|Hydrangea anomala subsp. var.|
Hydrangea anomala is a species of hydrangea native to the woodlands of the Himalaya, southern and central China and northern Myanmar.
It is a woody climbing plant, growing to 12 m height up trees or rock faces, climbing by means of small aerial roots on the stems. The leaves are deciduous, ovate, 7-13 cm long and 4-10 cm broad, with a heart-shaped base, coarsely serrated margin and acute apex. The flowers are, produced in flat corymbs 5-15 cm diameter in mid-summer; each corymb includes a small number of peripheral sterile white flowers 2-3.5 cm across, and numerous small, creamy-white fertile flowers 1-2 mm diameter. The fruit is a dry urn-shaped capsule 3-5 mm diameter containing several small winged seeds.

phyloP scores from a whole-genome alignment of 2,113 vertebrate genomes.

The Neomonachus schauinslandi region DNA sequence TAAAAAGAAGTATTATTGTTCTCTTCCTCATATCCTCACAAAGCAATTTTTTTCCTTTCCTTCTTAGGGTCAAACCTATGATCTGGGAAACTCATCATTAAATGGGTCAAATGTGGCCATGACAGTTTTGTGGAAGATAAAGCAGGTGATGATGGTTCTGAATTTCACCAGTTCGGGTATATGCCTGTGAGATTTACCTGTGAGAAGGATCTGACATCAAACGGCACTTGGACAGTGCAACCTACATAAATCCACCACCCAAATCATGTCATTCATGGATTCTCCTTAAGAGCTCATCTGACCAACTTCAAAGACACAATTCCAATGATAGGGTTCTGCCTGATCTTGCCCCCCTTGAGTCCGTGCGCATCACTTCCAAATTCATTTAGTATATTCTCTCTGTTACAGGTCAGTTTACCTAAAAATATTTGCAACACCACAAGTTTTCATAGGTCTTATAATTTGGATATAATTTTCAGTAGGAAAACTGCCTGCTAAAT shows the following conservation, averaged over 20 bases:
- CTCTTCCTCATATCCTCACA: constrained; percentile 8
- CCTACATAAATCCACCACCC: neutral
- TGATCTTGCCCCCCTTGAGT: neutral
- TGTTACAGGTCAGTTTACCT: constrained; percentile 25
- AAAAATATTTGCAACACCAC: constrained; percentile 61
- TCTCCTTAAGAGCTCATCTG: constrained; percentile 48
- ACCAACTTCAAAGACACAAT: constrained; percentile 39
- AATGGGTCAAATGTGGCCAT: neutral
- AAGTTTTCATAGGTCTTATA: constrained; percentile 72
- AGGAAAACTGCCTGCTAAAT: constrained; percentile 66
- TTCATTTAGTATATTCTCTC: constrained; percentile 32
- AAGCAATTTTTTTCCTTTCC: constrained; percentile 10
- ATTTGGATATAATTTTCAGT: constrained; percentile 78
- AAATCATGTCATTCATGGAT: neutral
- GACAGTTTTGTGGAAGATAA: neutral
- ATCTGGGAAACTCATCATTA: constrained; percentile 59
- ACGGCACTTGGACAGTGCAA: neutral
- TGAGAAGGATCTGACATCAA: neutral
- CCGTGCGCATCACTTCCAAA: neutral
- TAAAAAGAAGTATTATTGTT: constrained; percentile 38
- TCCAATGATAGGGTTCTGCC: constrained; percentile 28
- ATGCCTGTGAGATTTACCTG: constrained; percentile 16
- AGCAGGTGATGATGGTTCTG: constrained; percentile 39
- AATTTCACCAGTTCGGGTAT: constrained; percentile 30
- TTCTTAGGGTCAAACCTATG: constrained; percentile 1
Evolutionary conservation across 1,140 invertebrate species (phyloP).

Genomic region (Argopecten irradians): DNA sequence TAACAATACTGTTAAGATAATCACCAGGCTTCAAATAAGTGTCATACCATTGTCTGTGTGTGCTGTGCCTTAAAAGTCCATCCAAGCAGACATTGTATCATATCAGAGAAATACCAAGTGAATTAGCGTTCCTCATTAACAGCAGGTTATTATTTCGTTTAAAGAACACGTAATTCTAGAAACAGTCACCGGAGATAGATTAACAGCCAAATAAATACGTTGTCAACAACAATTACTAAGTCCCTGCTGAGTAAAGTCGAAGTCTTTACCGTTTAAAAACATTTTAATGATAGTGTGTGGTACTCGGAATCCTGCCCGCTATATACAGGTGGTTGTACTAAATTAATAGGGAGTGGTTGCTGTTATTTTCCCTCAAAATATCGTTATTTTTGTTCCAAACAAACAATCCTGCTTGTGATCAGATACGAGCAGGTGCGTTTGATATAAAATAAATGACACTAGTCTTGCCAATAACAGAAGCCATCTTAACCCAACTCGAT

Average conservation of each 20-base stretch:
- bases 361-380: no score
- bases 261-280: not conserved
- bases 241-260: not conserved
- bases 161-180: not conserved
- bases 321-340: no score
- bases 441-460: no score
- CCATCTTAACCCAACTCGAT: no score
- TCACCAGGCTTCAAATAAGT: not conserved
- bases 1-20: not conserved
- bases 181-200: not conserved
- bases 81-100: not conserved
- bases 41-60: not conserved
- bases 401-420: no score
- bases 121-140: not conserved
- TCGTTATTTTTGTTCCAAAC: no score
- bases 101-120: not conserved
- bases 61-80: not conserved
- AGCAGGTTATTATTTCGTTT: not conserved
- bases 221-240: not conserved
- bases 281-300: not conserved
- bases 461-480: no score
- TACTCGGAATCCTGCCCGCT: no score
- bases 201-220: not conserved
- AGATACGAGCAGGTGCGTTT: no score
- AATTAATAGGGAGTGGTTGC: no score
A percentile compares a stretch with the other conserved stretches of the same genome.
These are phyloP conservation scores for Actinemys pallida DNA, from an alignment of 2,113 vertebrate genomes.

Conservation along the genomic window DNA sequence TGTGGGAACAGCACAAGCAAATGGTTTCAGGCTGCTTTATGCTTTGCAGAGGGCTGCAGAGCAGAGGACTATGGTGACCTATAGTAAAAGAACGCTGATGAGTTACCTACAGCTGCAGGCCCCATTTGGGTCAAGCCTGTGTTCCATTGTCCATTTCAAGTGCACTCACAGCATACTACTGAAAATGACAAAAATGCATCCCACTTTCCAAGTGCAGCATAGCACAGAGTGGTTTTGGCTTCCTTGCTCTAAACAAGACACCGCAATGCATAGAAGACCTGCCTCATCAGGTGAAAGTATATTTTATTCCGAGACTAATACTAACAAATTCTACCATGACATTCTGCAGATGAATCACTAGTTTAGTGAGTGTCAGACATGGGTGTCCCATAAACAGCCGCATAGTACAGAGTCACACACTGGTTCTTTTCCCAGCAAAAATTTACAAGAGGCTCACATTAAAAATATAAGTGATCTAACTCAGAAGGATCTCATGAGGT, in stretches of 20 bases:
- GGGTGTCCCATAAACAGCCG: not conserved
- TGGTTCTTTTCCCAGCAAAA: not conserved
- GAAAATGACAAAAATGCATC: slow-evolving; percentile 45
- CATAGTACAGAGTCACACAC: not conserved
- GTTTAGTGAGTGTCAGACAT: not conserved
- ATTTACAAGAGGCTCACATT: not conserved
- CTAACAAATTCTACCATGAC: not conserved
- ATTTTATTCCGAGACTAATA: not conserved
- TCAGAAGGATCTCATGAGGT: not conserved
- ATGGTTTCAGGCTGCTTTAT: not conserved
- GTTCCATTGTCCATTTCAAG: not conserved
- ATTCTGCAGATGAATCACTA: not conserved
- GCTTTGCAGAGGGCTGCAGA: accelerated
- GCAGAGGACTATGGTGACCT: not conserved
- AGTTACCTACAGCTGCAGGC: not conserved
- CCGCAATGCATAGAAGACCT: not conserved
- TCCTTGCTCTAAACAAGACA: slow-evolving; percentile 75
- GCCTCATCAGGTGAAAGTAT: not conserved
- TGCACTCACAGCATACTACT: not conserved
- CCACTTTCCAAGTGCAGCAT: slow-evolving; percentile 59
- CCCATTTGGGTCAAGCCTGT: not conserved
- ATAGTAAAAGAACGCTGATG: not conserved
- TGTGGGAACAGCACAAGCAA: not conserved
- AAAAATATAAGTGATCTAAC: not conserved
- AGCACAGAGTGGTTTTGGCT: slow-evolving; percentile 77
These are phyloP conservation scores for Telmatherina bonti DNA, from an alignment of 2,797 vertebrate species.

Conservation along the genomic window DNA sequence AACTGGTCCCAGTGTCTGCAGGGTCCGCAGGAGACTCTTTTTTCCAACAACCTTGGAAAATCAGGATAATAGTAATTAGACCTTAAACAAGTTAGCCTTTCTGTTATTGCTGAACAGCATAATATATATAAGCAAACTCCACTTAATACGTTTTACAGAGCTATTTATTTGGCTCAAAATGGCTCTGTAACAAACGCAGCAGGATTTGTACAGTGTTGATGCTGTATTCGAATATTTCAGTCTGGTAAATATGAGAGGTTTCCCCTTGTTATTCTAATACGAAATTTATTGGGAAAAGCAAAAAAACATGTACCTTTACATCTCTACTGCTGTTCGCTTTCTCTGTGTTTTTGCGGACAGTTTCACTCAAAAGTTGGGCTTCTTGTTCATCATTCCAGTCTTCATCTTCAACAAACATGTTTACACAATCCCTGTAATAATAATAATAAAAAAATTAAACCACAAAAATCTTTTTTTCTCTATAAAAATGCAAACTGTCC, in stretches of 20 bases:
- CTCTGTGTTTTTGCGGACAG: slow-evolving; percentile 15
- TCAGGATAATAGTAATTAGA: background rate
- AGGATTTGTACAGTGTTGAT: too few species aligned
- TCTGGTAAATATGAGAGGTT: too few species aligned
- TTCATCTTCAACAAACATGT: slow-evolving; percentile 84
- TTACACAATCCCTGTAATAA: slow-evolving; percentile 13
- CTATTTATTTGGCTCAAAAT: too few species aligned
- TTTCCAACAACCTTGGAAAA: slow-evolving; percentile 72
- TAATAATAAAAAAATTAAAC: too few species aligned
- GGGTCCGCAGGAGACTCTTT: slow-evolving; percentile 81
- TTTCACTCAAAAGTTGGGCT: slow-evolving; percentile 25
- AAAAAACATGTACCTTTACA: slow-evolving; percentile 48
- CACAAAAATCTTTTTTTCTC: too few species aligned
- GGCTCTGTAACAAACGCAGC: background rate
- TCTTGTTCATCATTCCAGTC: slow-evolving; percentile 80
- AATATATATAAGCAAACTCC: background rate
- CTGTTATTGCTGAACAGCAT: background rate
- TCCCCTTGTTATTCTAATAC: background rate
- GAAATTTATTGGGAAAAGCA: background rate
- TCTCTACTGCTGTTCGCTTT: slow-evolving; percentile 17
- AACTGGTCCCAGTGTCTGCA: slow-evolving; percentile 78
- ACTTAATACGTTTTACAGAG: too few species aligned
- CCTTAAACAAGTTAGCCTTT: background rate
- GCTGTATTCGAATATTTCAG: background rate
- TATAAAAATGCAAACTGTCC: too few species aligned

The closely related Hydrangea petiolaris from eastern Siberia, Japan, and Korea, is sometimes treated as a subspecies of H. anomala; it differs in growing larger (to 20 m) and flower corymbs up to 25 cm diameter. The common name Climbing hydrangea is applied to both species.
Hydrangea anomala is grown as an ornamental plant, being popular due to its relatively non-aggressive nature.
|Standard Cyclopedia of Horticulture|
Hydrangea anomala, Don (H. altissima, Wall.). High climbing, glabrous: lvs. ovate to elliptic-ovate or ovate- oblong, broadly cuneate at the base, denticulate- serrate, 2—4 in. long; petioles ¾ -2 in. long: cymes loose, puberulous, 4-6 in. across; stamens 10; sterile fls. few or sometimes wanting, about 1 in. across, with suborbicular sepals. July. W. China, Himalayas. Wallich, Tent. Flor. Nepal. 50.
Pests and diseases
- Standard Cyclopedia of Horticulture, by L. H. Bailey, MacMillan Co., 1963
- w:Hydrangea anomala. Some of the material on this page may be from Wikipedia, under the Creative Commons license.
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